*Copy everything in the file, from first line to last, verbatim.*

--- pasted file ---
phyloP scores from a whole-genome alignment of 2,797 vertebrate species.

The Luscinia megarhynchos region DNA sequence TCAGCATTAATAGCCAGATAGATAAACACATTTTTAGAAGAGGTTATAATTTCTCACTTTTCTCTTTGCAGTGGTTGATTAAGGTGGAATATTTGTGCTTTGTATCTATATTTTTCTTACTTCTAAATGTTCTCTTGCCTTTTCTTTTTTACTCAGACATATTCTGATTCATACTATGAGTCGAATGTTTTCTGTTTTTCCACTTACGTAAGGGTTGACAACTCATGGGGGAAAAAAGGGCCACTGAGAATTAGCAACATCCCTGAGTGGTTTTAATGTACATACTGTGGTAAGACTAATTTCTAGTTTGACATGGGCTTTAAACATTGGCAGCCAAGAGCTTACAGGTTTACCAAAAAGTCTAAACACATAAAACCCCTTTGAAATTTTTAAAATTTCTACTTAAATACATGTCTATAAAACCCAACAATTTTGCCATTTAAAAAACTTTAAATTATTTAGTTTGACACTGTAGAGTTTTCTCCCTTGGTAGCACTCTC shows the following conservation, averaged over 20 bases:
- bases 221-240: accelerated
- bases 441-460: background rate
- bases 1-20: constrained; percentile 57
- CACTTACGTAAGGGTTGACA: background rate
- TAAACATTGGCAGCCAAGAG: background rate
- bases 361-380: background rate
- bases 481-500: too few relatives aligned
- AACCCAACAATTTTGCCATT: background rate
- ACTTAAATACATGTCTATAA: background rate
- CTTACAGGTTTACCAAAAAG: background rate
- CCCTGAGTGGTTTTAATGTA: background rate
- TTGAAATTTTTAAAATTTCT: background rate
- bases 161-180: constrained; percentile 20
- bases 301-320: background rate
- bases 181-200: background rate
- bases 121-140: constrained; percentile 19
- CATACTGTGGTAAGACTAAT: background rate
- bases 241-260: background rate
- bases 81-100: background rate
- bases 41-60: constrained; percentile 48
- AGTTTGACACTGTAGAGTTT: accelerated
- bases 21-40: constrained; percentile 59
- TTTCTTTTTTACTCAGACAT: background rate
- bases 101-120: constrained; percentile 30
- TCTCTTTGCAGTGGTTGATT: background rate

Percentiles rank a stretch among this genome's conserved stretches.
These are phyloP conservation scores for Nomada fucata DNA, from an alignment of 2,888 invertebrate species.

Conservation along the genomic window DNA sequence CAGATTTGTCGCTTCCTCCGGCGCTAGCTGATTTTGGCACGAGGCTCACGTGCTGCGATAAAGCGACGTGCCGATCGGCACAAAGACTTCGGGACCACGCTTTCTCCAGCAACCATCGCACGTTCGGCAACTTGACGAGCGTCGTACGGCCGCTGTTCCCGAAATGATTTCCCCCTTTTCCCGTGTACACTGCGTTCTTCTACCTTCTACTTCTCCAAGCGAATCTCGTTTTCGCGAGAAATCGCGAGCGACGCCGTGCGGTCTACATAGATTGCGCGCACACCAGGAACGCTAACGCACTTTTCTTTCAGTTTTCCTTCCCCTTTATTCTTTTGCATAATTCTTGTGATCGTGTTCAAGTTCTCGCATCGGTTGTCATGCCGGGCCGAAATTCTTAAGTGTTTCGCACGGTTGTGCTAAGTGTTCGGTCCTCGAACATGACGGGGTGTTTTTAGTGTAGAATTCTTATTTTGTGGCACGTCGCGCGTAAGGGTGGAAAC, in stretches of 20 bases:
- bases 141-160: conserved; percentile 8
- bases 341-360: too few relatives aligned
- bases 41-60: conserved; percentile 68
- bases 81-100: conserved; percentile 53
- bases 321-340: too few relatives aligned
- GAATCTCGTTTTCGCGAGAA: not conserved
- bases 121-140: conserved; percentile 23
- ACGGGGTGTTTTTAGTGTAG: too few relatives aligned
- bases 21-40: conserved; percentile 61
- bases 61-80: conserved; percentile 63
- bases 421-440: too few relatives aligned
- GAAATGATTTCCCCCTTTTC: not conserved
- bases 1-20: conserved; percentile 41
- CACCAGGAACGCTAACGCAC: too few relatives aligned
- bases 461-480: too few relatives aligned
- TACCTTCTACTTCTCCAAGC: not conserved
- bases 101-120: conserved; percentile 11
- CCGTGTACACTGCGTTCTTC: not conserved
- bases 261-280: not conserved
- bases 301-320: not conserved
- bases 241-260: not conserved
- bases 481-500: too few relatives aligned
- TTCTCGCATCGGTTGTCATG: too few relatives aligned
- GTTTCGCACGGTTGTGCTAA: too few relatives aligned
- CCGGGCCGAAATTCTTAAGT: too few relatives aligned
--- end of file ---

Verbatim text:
phyloP scores from a whole-genome alignment of 2,797 vertebrate species.

The Luscinia megarhynchos region DNA sequence TCAGCATTAATAGCCAGATAGATAAACACATTTTTAGAAGAGGTTATAATTTCTCACTTTTCTCTTTGCAGTGGTTGATTAAGGTGGAATATTTGTGCTTTGTATCTATATTTTTCTTACTTCTAAATGTTCTCTTGCCTTTTCTTTTTTACTCAGACATATTCTGATTCATACTATGAGTCGAATGTTTTCTGTTTTTCCACTTACGTAAGGGTTGACAACTCATGGGGGAAAAAAGGGCCACTGAGAATTAGCAACATCCCTGAGTGGTTTTAATGTACATACTGTGGTAAGACTAATTTCTAGTTTGACATGGGCTTTAAACATTGGCAGCCAAGAGCTTACAGGTTTACCAAAAAGTCTAAACACATAAAACCCCTTTGAAATTTTTAAAATTTCTACTTAAATACATGTCTATAAAACCCAACAATTTTGCCATTTAAAAAACTTTAAATTATTTAGTTTGACACTGTAGAGTTTTCTCCCTTGGTAGCACTCTC shows the following conservation, averaged over 20 bases:
- bases 221-240: accelerated
- bases 441-460: background rate
- bases 1-20: constrained; percentile 57
- CACTTACGTAAGGGTTGACA: background rate
- TAAACATTGGCAGCCAAGAG: background rate
- bases 361-380: background rate
- bases 481-500: too few relatives aligned
- AACCCAACAATTTTGCCATT: background rate
- ACTTAAATACATGTCTATAA: background rate
- CTTACAGGTTTACCAAAAAG: background rate
- CCCTGAGTGGTTTTAATGTA: background rate
- TTGAAATTTTTAAAATTTCT: background rate
- bases 161-180: constrained; percentile 20
- bases 301-320: background rate
- bases 181-200: background rate
- bases 121-140: constrained; percentile 19
- CATACTGTGGTAAGACTAAT: background rate
- bases 241-260: background rate
- bases 81-100: background rate
- bases 41-60: constrained; percentile 48
- AGTTTGACACTGTAGAGTTT: accelerated
- bases 21-40: constrained; percentile 59
- TTTCTTTTTTACTCAGACAT: background rate
- bases 101-120: constrained; percentile 30
- TCTCTTTGCAGTGGTTGATT: background rate

Percentiles rank a stretch among this genome's conserved stretches.
These are phyloP conservation scores for Nomada fucata DNA, from an alignment of 2,888 invertebrate species.

Conservation along the genomic window DNA sequence CAGATTTGTCGCTTCCTCCGGCGCTAGCTGATTTTGGCACGAGGCTCACGTGCTGCGATAAAGCGACGTGCCGATCGGCACAAAGACTTCGGGACCACGCTTTCTCCAGCAACCATCGCACGTTCGGCAACTTGACGAGCGTCGTACGGCCGCTGTTCCCGAAATGATTTCCCCCTTTTCCCGTGTACACTGCGTTCTTCTACCTTCTACTTCTCCAAGCGAATCTCGTTTTCGCGAGAAATCGCGAGCGACGCCGTGCGGTCTACATAGATTGCGCGCACACCAGGAACGCTAACGCACTTTTCTTTCAGTTTTCCTTCCCCTTTATTCTTTTGCATAATTCTTGTGATCGTGTTCAAGTTCTCGCATCGGTTGTCATGCCGGGCCGAAATTCTTAAGTGTTTCGCACGGTTGTGCTAAGTGTTCGGTCCTCGAACATGACGGGGTGTTTTTAGTGTAGAATTCTTATTTTGTGGCACGTCGCGCGTAAGGGTGGAAAC, in stretches of 20 bases:
- bases 141-160: conserved; percentile 8
- bases 341-360: too few relatives aligned
- bases 41-60: conserved; percentile 68
- bases 81-100: conserved; percentile 53
- bases 321-340: too few relatives aligned
- GAATCTCGTTTTCGCGAGAA: not conserved
- bases 121-140: conserved; percentile 23
- ACGGGGTGTTTTTAGTGTAG: too few relatives aligned
- bases 21-40: conserved; percentile 61
- bases 61-80: conserved; percentile 63
- bases 421-440: too few relatives aligned
- GAAATGATTTCCCCCTTTTC: not conserved
- bases 1-20: conserved; percentile 41
- CACCAGGAACGCTAACGCAC: too few relatives aligned
- bases 461-480: too few relatives aligned
- TACCTTCTACTTCTCCAAGC: not conserved
- bases 101-120: conserved; percentile 11
- CCGTGTACACTGCGTTCTTC: not conserved
- bases 261-280: not conserved
- bases 301-320: not conserved
- bases 241-260: not conserved
- bases 481-500: too few relatives aligned
- TTCTCGCATCGGTTGTCATG: too few relatives aligned
- GTTTCGCACGGTTGTGCTAA: too few relatives aligned
- CCGGGCCGAAATTCTTAAGT: too few relatives aligned